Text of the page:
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Intel is preparing to launch its Sandy Bridge processors at the Consumer Electronics Show (CES) in January. The most interesting thing about these new processors is the kill switches that are built into them.
Sandy Bridge is the code name for Intel’s processor configuration and it is the successor to Nehalem.
According to an ITBusiness.ca article, David Allen, director of distribution sales, North America at Intel said that although Sandy Bridge is now shipping to Intel's distribution and equipment partners, Intel Premier partners are the only ones that can purchase it before the gene
There's nothing worse than the thought of someone stealing your laptop, other than that person kicking up their feet while they browse through your digital life. Now Ericsson and Intel are developing a solution.
The two companies are working on a remote kill switch for laptops. Loaded with both HSPA and GPS, the laptop can be SMS disabled and globally located in the case it is stolen. A disabled laptop cannot be booted while third party software can handle aspects of extra data encryption as well.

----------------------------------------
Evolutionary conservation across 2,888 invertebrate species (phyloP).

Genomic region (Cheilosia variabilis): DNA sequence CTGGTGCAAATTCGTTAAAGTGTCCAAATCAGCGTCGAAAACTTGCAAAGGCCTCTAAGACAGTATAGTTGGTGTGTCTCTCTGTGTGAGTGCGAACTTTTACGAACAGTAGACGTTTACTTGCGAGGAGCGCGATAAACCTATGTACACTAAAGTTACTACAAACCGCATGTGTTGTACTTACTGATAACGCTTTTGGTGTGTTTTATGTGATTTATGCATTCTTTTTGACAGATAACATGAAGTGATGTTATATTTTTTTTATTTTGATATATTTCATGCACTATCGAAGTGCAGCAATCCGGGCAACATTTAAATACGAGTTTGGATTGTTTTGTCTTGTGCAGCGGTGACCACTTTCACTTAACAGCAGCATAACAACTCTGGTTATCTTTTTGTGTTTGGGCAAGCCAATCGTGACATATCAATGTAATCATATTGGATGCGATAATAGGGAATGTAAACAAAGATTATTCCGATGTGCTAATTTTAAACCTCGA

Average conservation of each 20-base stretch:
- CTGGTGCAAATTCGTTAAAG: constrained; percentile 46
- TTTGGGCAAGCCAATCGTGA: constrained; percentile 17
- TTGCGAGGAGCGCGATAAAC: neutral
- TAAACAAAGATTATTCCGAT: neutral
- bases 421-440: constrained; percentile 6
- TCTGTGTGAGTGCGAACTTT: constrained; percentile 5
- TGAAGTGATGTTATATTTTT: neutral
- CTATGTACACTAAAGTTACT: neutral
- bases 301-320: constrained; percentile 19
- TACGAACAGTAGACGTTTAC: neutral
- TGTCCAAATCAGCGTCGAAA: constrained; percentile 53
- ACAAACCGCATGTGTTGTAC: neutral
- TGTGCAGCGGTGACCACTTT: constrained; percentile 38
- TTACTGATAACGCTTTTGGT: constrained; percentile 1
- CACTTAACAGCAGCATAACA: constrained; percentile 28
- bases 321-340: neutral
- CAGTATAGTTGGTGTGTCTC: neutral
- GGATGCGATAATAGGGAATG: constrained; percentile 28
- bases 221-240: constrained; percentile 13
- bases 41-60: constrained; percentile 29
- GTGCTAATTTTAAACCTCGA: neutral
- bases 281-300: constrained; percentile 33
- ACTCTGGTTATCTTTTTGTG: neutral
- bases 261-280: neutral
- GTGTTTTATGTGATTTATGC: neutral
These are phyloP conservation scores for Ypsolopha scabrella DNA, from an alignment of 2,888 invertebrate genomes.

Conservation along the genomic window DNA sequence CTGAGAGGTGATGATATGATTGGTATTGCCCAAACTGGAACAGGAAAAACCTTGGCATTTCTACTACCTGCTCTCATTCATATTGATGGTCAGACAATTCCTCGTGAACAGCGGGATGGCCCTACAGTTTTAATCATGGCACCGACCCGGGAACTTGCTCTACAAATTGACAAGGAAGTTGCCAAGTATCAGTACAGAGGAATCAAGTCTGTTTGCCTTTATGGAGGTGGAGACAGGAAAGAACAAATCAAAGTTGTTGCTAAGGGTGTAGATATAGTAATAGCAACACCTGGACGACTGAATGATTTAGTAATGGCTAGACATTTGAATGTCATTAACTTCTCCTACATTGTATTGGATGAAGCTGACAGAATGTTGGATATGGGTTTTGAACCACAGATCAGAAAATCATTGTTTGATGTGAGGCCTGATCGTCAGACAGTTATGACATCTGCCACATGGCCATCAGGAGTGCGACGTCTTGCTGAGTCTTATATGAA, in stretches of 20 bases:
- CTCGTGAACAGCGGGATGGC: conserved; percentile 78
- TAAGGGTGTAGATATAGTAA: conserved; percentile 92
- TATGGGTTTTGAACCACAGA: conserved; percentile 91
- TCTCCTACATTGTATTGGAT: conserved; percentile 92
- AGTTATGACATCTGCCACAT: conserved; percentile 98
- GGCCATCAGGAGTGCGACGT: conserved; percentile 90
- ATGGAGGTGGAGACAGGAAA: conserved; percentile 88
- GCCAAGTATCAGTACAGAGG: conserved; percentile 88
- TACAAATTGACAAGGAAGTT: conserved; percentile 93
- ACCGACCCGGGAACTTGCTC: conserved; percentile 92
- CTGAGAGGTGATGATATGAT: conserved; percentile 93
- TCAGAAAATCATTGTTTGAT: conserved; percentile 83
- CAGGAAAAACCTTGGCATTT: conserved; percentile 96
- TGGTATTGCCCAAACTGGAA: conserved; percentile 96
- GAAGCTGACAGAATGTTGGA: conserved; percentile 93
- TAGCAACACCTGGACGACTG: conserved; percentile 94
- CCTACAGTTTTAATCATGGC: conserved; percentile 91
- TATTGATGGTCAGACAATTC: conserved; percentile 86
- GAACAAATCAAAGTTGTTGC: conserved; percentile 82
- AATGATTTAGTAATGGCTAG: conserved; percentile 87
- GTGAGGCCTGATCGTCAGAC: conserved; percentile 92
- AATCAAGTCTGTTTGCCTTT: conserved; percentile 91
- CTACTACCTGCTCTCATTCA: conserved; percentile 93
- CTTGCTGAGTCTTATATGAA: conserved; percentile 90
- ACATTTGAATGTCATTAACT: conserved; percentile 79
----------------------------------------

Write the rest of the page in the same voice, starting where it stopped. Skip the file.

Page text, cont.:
It used to be that Big Brother operated covertly and its spy devices were secretly installed so that public didn’t get worked up into a furious rage. Well they operate in the open now, and another major corporation is making it easier for the political elite to set up one big surveillance state.
This is a duplicate thread.
Originally posted by mikelee
"INTEL - Kill Switch Inside"...Your Computer.
Speaking to IT Business, Allen explained that corporate IT departments could configure Sandy Bridge-based laptops to be deactivated on demand, providing a remote 'kill-switch' that enables lost or stolen laptops to be rendered useless remotely.
While the technology is simply an enhancement of anti-theft technologies already available on some corporate Intel platforms, it's an indication that Intel may be targeting Sandy Bridge at large corporations. Sadly, however, there are currently no signs of the technology appearing at the consumer level, where it could mimick Apple's Mobile Me remote management technology on its iPhone and iPad devices.